Making Mistakes

I was told, “If you never make mistakes you don’t learn much.”

If I never made mistakes, what’d I have to learn? Is learning really an end in itself? I learn so I don’t make mistakes.

The journey, not the destination

I have read in quite a number of places (especially often religious-oriented or self-help books,) that we should “take note of the journey, not the destination”.

However, thinking this way, the journey becomes the destination, which defeats the purpose. You’d be wondering to yourself all the time, “so this is the journey they’ve been talking about. So what now?”

Would it not be better to take note of the destination, get so focused you really hate life when you can’t get there, then suddenly realise you have the “admiring the journey” to fall back on?

The absurdity

Ever wondered about the absurdity of crossing the street? All these people driving around in metal boxes: “where are they going?!” Everyone going in different directions, each with their own agenda.

Start fast-forwarding time. While looking into these people’s cars, you wonder how many of them will still be alive in ten year’s time. How many of them won’t own the same car. In a hundred years time, these people will probably be dead. And so will you. And the absurdity of people rushing to nowhere starts to hit you.

Know Your Enemies

“I will bring you down even if it means dragging you down with me.”

Some enemies I do not mind making; the rational ones. The enemies who do not cause trouble unless you start it first. Enemies whom I share a mutual hate, but also a mutual understanding that we should just leave each other alone.

But enemies who are intent on causing trouble; enemies who do not rationalise — the ones who intend to drown while holding your head underwater — those are the ones who are truly dangerous. The ones who may have everything to lose, but are willing to lose it all for you.

Know who they are, and stay away.

Graduation

It was the graduation ceremony today. Wasn’t at all what I had expected. Then again, I don’t remember expecting anything. There were a few hundred people present there, maybe more. Half of them graduands, the other half probably proud parents. My parents weren’t there. I do not find a polytechnic diploma anything worth mentioning.

Martin was there too by the way, and even spoke as valedictorian — happy him. That was probably his highlight of a largely dull affair, in what seemed like two hours of watching dry paint get dusty.

Perhaps I should add that I wasn’t really paying attention to the speech. Half of me wanted to go home; the other half thinking I should have been the one giving that speech. I was strangely satisfied that the speech was given near the end of the ceremony, when most were restless and stopped listening eons ago.

This ceremony wasn’t a ceremony made equal. It was for the elite, those at the top, to celebrate their victories, and bask in their glory. Those below were there to make up the numbers, to lend weight to a largely insignificant event.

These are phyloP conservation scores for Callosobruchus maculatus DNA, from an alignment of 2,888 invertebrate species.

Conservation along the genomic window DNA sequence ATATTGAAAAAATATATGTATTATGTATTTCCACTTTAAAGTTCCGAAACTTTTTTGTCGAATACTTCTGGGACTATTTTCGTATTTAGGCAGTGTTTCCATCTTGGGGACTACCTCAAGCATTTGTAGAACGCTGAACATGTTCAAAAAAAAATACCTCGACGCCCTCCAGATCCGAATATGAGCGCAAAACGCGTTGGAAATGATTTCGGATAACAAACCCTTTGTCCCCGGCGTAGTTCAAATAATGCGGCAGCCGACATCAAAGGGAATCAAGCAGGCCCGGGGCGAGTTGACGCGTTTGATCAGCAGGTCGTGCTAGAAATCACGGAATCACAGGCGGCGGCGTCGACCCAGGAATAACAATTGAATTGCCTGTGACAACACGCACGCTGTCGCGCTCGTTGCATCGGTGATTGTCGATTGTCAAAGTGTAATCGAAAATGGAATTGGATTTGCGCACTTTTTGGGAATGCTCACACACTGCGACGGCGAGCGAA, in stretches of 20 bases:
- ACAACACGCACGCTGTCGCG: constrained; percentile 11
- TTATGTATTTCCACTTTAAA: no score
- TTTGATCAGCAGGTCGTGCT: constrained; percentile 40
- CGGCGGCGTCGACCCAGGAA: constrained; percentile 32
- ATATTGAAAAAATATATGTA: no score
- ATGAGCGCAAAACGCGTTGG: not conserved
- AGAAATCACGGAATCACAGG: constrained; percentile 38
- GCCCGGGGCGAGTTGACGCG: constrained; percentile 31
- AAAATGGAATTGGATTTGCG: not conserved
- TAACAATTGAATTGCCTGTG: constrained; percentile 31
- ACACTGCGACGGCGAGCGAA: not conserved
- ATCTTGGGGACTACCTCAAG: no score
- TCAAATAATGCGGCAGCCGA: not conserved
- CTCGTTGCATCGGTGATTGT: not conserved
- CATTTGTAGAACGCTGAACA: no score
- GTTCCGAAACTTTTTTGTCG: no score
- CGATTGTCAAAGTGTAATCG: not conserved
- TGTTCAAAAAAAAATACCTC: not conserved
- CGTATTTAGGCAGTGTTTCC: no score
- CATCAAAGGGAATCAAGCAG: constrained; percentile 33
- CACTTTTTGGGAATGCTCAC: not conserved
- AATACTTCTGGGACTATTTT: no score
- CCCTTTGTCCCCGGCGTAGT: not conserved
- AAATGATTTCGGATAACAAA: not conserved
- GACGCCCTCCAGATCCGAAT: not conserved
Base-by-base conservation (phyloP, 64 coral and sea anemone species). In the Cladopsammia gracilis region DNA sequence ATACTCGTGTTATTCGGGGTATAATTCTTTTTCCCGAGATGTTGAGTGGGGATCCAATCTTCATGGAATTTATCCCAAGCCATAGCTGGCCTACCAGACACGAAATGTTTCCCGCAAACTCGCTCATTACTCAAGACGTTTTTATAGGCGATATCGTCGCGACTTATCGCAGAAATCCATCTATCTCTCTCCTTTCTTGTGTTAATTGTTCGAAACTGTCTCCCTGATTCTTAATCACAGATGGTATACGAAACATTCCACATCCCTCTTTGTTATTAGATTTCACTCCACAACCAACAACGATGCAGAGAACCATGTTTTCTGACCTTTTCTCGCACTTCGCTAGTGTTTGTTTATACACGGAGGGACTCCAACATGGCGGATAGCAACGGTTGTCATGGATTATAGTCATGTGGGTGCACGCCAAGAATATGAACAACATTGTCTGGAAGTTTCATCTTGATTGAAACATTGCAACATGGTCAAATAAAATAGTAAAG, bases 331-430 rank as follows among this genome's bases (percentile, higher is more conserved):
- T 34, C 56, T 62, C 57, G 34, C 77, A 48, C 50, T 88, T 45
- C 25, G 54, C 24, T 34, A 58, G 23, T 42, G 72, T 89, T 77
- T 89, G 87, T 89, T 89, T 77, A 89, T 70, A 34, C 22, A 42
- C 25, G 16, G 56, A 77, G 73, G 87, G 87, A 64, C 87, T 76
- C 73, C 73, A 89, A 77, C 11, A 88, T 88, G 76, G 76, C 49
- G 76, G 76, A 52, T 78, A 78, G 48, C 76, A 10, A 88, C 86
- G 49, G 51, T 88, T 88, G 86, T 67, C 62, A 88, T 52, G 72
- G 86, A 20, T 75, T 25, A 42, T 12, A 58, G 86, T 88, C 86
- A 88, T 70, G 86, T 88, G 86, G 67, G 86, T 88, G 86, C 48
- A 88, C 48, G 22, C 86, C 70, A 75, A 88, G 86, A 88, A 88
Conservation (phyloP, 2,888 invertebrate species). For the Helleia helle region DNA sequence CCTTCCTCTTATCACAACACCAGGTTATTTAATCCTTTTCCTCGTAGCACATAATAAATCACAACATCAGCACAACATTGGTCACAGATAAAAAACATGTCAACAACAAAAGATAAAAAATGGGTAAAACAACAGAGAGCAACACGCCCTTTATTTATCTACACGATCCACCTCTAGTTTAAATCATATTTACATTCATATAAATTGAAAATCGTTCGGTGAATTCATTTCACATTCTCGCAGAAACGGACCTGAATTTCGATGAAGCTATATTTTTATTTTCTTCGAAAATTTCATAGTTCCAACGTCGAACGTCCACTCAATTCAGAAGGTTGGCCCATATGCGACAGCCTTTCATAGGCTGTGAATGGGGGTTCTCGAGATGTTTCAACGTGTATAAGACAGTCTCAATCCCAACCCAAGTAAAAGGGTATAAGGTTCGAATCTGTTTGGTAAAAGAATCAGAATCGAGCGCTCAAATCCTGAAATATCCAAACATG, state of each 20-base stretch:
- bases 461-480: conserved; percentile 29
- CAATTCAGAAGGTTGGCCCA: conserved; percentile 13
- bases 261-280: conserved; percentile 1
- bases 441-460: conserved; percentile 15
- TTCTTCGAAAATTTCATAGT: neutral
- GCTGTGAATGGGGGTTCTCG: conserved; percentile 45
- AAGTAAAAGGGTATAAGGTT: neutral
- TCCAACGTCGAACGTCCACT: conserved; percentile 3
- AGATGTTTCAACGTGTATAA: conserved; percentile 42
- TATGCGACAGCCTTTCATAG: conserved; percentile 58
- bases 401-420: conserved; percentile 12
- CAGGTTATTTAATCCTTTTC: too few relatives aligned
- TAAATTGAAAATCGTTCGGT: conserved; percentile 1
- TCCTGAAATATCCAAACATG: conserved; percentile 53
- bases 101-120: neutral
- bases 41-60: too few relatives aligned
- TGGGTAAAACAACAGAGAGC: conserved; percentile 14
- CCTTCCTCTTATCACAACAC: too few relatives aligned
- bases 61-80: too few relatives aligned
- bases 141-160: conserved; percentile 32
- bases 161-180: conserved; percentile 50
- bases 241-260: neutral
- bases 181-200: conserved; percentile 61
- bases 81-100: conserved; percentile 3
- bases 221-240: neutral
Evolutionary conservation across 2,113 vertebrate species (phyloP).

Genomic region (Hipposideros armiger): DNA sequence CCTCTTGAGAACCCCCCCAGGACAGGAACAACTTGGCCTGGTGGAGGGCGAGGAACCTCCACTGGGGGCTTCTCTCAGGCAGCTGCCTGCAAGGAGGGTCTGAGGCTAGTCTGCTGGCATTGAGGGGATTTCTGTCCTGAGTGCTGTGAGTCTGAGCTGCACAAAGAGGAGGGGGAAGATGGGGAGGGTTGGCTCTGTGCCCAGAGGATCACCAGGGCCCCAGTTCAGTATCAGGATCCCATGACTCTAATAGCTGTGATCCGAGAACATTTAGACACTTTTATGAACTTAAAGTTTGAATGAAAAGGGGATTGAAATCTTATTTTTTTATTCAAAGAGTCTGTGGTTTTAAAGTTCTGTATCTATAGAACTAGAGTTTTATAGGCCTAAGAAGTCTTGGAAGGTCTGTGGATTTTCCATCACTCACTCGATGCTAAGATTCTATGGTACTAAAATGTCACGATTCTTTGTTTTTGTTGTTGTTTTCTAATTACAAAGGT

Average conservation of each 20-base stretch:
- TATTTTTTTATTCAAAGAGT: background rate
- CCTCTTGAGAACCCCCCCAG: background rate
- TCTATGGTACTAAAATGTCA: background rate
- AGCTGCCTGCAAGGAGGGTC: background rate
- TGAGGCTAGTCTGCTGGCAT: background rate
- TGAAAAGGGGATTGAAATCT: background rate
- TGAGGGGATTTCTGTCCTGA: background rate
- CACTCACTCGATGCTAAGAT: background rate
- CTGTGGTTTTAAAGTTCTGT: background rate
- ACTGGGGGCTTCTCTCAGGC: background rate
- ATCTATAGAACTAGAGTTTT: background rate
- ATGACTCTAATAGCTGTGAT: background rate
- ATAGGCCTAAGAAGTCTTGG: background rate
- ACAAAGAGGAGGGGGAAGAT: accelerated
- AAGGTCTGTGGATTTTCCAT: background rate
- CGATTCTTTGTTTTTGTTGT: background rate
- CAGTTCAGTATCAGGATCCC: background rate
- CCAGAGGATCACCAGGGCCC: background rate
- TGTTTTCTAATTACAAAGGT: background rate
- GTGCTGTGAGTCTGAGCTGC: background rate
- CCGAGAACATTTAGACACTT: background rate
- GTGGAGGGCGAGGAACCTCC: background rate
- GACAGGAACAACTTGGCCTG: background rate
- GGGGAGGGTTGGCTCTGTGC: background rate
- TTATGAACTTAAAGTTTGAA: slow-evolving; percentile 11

When you’re as conceited as I am, it’s hard to keep emotions in check, and I was upset I wasn’t the one receiving the awards and kudos.

My highlight of the day was, instead, sitting next to a beautiful girl, and behind her equally beautiful friend. They rescued my day, more or less, from being a downright downer. I have no idea who they were, or even what they’re names were, knowing only they were beautiful people.

I was literally begging myself to start a conversation with her (the girl beside me). To complain to her how boring this whole event was, what wasted time. But I didn’t, for fear that if the conversation didn’t go well, I was stuck with her for a very awkward who-knows-how-long more hours. I had a host of other excuses for not talking to her, including the “she might have a boyfriend” thought, but that was my best.

It was when a speaker, not sure who it was, perhaps Martin — said something in the vein of this graduation being a beginning as opposed to an end — that I reallised I didn’t have thoughts about a girl like I had about her since three years back. Friendships and relationships when not annulled indubitably have a very fuzzy edge to them, and you never know whether or not to proceed with new friendships/relationships.

But this time, I think I’m over her, the girl I’ve been writing about so much lately, for good. Everytime I’m in the hunt for new prey, if you’ll forgive the anology, I tend to pressurise myself into making the first move, though I never do. I did this back then, I did this just now, never doing it in-between. It’s a signal that I’ve moved on — and it feels great.

Is That Really Me?

The mirror is a wonderful thing isn’t it? A piece of glass that shows you exactly how you look. Or does it? Have you ever just stared at the reflected image of yourself, and realised suddenly, that that person might not even be you?

Perhaps God put our eyes fixed into your head so that we’ll never see who we really are — to do so might be considered cruel, for without the confirmation of seeing ourselves for who we really are, we always have a benefit of a doubt to its answer.